Supercritical Fluid CO2 Extraction

Supercritical carbon dioxide extraction is one of the available green technologies that replaces the traditional organic solvent. The extraction and reaction field have new dimensions with the introduction of supercritical fluid technology. The basic principle of this technology is achieving a homogenous phase after the evaporation of the vapor phase and the separation of liquid beyond the critical point. The supercritical phase helps in the transformation of the fluid into a supersolvent, which simultaneously increases the efficiency of extraction.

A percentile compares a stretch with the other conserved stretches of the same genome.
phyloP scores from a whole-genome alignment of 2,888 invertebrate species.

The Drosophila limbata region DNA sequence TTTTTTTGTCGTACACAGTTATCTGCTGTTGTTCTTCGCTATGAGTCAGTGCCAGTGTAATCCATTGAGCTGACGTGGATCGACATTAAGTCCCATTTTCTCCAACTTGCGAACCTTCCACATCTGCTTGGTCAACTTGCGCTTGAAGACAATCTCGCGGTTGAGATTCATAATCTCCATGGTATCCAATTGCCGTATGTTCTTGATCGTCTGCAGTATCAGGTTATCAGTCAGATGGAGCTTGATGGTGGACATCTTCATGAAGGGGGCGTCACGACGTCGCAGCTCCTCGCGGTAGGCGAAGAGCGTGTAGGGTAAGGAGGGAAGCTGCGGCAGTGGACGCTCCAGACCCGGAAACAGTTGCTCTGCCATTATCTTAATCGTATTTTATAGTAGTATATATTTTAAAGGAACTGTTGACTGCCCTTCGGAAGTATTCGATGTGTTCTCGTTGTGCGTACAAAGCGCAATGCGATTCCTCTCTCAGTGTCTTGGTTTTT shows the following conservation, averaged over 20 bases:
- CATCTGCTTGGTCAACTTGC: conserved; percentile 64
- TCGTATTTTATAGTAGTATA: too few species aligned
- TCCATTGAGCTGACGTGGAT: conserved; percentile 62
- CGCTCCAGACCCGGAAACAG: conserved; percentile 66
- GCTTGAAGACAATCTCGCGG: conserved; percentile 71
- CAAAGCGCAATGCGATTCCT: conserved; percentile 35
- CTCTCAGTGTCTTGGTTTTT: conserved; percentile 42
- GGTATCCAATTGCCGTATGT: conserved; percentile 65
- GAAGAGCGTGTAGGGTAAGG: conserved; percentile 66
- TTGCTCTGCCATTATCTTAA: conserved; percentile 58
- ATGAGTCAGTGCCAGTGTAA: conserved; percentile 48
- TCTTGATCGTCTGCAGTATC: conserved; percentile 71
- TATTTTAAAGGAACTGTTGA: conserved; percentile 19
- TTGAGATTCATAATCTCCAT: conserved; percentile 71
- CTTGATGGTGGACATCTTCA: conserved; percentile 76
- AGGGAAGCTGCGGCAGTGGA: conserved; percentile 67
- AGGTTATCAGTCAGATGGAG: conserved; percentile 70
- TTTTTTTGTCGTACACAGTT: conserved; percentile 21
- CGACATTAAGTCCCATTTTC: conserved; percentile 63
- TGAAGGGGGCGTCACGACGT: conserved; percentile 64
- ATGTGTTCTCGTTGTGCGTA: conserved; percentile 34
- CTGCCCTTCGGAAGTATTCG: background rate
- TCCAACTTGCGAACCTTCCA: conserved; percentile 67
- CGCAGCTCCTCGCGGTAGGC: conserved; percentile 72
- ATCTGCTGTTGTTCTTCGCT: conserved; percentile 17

There are some new supercritical fluids that are currently being explored for the extraction of lipid: ethylene, CO2, ethane, methanol, ethanol, benzene, toluene, and water. According to Halim et al., the wet mass of Chlorococcum sp. was extracted using supercritical CO2 and the lipid yield was found to be around 7.1% at the critical temperature of 60°C, the critical pressure of 30 Mpa, and an extraction time of 80 min. The lipid yield was found to be higher when obtained from wet biomassthan from dry biomass (5.8%), which also significantly reduces the cost and energy involved during the drying of biomass. Soxhlet extraction was found to be less efficient (5.8%) when compared to supercritical extraction. The lipid yield attained from the Bligh and Dyer method was found to be nearly double that of supercritical CO2. Therefore, this indicates that the microalgae strains and culture conditions play a significant role in determining the appropriate lipid extraction methods. Hence, the design of an extraction technique should be done wisely to reduce the total energy involved during the extraction process.